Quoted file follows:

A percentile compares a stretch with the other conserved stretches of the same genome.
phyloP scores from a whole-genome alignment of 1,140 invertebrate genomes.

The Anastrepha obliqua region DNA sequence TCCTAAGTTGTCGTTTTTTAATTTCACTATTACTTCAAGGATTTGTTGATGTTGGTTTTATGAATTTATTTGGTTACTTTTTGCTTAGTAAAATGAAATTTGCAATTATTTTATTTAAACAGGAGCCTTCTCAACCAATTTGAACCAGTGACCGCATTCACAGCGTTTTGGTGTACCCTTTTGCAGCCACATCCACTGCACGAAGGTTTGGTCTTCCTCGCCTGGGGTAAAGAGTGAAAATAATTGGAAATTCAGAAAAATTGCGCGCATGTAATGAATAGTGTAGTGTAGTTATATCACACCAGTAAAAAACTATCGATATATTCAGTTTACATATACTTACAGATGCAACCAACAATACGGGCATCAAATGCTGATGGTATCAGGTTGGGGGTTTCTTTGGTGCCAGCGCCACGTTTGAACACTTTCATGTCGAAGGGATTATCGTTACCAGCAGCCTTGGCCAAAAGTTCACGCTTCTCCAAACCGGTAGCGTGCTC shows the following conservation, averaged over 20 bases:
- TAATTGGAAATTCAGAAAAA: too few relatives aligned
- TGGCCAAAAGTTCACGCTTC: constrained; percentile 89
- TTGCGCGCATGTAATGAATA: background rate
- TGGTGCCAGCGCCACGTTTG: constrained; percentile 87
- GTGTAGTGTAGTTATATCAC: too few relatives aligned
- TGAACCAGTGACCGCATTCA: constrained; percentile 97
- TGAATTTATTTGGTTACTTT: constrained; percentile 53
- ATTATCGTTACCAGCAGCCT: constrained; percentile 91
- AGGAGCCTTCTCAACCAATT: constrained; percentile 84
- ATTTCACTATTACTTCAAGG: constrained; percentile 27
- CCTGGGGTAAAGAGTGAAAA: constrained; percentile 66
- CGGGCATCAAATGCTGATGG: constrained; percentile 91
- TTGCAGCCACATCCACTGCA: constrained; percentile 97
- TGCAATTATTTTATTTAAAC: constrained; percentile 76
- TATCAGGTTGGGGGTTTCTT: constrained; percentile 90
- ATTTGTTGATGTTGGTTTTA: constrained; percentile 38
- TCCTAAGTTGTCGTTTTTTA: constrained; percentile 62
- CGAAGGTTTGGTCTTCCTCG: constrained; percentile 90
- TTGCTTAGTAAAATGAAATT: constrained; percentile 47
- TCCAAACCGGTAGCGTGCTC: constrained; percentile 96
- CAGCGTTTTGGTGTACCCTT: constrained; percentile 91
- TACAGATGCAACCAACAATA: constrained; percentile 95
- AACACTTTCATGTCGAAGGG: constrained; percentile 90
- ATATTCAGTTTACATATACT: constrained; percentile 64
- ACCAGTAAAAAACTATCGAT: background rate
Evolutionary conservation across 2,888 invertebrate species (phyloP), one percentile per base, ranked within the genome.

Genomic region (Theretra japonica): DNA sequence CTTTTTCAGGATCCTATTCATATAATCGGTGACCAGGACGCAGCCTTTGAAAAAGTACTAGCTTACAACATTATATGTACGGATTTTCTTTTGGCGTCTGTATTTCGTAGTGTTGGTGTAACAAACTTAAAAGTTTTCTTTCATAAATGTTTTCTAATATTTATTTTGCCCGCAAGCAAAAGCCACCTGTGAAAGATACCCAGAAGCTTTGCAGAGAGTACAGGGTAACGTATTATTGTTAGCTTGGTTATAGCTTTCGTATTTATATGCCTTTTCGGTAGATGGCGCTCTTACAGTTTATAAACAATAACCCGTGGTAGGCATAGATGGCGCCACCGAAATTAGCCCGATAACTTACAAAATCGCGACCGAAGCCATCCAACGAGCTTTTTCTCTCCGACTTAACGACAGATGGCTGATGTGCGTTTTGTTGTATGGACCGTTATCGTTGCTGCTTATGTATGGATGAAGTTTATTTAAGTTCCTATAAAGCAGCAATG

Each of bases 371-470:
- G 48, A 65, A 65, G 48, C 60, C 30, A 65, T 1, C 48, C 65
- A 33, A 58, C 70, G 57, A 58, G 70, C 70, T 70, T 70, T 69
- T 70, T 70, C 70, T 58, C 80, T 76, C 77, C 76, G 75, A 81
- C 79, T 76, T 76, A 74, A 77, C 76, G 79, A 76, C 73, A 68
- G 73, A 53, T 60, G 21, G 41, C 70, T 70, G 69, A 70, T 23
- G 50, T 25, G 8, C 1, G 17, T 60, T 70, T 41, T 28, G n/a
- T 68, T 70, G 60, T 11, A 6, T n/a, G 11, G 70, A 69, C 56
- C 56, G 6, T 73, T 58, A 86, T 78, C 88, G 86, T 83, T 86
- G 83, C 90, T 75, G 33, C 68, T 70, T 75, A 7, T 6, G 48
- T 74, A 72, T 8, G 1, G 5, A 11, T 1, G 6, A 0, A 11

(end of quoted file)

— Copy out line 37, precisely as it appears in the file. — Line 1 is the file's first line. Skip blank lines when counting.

- G 50, T 25, G 8, C 1, G 17, T 60, T 70, T 41, T 28, G n/a